I love pizza. I could eat pizza every day if I was allowed. It’s everything I love all wrapped into one handful of food. Bread, cheese, sauces, meat, herbs, everything. It’s got to be the first fast food, I’m sure. The thought of making it myself has always come with a little stress, or a resignation that it’s “homemade” it’ll be good, but not great. Heck, I’m no pizza maker, although my first job at 14 years old was at a Pizza Hut, where everything was laid out like an assembly line, cheap pre-cut meat in plastic bags, frozen grated cheese. Plus the customers weren’t connoisseurs, they were simply hungry. The only thing fresh about it was the attitude you’d get. No, for me, the thought of making pizza, the likes of pizza I’ve eaten in Italy scared me. But I don’t like being scared, by anything. Period. I must find a way to conquer this fear. I must get to the bottom of what it takes to make the perfect pizza. As I mulled this thought over and over, for many years, it always comes down to one thing. Dough. The right or wrong dough can screw up any chance of making a great pizza. It would be chewy, or too doughy, or rubbery or fall apart. Should I add things to the dough? Olive oil perhaps? Mineral water from Italy? Should I use salt that was hand picked in Sicily? No. Great pizza dough should be made from basic ingredients: flour, water, yeast and a little salt. That’s it. But it can’t be, it sounds too simple, too easy to screw up. Heck I’ve got a bag of flour, I’m sure every basic kitchen does. But is it the right flour? I’d bet it isn’t. In my research I found what is purported to be “The best flour for making Napolitano style Pizza”. It’ s “Tipo 00” flour, double zero referring to the fineness of the ground flour, but this flour comes from the mother land, it can’t be wrong. The brand name mentioned in my research is Antico Molino Caputo, from Naples. Okay, so I’ve got the right flour, water, active yeast. Now what? What I need now is a wood burning oven that can reach temperatures of 800°F. Sure, no problem, right? Wrong, I don’t have that. I’ve got a simple oven, like most people. It can get to 500° F. max. What can I do in my simple kitchen to pull off this perfect pizza dough? I need a baking stone. A simple piece of unglazed tile (made for the task). A $20.00 item. Some say a trip to the hardware store to pick up a piece of unglazed terracotta brick will also do the trick. This baking stone must heat up for a minimum of forty five minutes at the ovens highest baking temperature, in order to bake your dough quickly and crisply from the bottom up. As for the preparation, you’ve got to give yourself time. Make the dough at noon, if you want to eat it for dinner. You want it to rise, for about two hours, then you’ll make your dough balls, which will become the individual pizzas and then let them rest for at least another hour, to an hour and a half. Another very important tip is NOT to use a rolling pin to form your pizza. You will squeeze out all the air and your dough will become flat. You will also need a Pizza peel, which is basically a large spatula with a long handle, that you will assemble the pizza on and slide it into and out of the oven without burning your arms. But most importantly you will need the “Tipo 00” flour. Since I was planning on making a bunch of pizzas, I got a bunch of ingredients. We also needed a basic tomato sauce, so of course the “Salsa Finta” was made. A jar of San Marzano tomatoes works perfectly. I’ve also got some fresh basil, fresh oregano, fresh thyme, shallot, dried Italian chili peppers, buffalo mozzarella, Fontina, capers, prosciutto. Of course you can use anything your heart desires, but I was going for the real deal Holyfield. Pardon the boxing reference, I digress. On to the preparation.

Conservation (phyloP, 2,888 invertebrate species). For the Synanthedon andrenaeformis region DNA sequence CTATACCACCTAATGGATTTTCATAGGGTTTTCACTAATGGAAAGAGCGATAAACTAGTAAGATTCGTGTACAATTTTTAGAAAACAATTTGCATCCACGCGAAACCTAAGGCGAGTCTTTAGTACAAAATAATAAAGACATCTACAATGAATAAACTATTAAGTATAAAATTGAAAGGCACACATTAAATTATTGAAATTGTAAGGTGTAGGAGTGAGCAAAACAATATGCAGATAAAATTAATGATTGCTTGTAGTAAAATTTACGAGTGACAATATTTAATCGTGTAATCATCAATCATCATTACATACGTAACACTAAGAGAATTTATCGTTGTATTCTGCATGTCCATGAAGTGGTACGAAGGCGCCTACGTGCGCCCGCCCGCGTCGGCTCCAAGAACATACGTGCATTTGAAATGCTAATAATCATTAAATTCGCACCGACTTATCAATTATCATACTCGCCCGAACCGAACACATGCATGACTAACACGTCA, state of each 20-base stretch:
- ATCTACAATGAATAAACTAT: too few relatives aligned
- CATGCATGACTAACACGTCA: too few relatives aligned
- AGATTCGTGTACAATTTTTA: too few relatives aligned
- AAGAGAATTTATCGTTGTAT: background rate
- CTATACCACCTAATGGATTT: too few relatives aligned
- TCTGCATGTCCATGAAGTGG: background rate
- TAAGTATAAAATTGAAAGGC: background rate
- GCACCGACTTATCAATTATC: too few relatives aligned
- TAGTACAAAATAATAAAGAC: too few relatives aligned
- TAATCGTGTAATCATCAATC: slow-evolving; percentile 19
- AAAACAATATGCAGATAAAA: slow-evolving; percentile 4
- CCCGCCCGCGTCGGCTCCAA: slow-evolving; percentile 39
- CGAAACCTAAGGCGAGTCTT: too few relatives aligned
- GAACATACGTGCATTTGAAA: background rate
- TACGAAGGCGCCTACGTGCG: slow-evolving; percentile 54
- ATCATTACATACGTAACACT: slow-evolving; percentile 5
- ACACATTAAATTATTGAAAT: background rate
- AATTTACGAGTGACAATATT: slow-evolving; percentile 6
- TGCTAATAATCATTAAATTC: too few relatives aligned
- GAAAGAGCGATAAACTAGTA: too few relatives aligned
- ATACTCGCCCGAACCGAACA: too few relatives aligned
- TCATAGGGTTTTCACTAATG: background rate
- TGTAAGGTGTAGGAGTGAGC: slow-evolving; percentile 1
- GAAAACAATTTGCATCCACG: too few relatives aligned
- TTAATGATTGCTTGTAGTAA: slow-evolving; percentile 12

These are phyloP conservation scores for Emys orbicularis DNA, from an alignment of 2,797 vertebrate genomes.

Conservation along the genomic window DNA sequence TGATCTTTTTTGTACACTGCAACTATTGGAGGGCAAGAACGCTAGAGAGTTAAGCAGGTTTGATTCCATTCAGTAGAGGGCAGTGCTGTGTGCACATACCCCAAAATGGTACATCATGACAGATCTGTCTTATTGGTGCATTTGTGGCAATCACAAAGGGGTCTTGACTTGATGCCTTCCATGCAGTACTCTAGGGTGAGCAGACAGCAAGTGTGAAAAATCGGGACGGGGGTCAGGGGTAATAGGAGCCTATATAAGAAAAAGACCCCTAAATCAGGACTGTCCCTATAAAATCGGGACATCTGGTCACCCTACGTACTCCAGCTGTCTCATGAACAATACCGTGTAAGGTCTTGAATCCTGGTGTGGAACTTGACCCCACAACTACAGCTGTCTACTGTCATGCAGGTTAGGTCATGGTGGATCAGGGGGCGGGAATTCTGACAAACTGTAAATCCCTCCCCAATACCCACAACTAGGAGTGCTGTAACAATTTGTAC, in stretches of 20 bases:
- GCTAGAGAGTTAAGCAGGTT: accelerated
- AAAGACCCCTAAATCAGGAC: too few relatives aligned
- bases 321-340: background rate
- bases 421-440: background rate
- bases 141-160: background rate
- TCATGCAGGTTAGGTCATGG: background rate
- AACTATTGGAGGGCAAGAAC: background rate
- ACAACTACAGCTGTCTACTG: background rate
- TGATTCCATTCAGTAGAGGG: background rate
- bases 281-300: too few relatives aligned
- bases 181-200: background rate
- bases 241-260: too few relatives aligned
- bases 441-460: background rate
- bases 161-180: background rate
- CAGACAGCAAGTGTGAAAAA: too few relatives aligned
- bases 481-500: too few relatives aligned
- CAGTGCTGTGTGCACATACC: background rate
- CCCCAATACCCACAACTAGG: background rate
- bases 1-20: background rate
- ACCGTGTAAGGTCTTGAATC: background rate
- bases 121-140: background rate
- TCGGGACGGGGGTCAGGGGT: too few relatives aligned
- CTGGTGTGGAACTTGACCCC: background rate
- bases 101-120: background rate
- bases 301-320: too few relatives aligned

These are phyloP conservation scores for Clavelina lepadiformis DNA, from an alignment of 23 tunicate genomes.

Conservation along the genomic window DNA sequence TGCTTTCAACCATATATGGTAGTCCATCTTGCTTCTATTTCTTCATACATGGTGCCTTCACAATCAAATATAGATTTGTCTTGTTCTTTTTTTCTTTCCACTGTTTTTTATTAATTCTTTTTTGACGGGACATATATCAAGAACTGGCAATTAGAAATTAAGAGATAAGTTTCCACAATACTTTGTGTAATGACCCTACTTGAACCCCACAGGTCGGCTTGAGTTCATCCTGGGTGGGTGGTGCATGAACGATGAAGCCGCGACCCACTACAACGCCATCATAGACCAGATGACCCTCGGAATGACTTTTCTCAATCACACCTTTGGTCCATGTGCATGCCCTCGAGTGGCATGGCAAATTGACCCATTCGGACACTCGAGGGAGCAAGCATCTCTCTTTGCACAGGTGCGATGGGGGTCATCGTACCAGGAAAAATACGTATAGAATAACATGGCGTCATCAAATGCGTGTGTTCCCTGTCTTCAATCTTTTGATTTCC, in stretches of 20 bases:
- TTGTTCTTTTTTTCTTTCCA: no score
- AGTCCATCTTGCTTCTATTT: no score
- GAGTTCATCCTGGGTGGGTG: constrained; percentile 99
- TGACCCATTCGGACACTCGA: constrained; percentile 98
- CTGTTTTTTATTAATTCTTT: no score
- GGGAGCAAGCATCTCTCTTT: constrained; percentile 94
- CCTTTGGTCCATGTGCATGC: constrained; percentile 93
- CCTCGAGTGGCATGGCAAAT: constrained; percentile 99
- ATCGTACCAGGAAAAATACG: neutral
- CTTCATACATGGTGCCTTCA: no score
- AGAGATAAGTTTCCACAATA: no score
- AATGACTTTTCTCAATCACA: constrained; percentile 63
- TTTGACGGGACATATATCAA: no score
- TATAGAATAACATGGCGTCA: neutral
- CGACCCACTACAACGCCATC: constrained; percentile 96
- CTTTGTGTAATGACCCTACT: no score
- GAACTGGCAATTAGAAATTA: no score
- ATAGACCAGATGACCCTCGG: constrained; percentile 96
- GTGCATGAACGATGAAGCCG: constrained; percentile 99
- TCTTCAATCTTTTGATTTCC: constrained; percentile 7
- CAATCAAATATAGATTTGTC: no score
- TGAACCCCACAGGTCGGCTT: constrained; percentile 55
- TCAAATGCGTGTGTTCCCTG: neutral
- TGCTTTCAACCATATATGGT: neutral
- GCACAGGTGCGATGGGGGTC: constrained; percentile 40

INGREDIENTS: For 4 medium sized Pizzas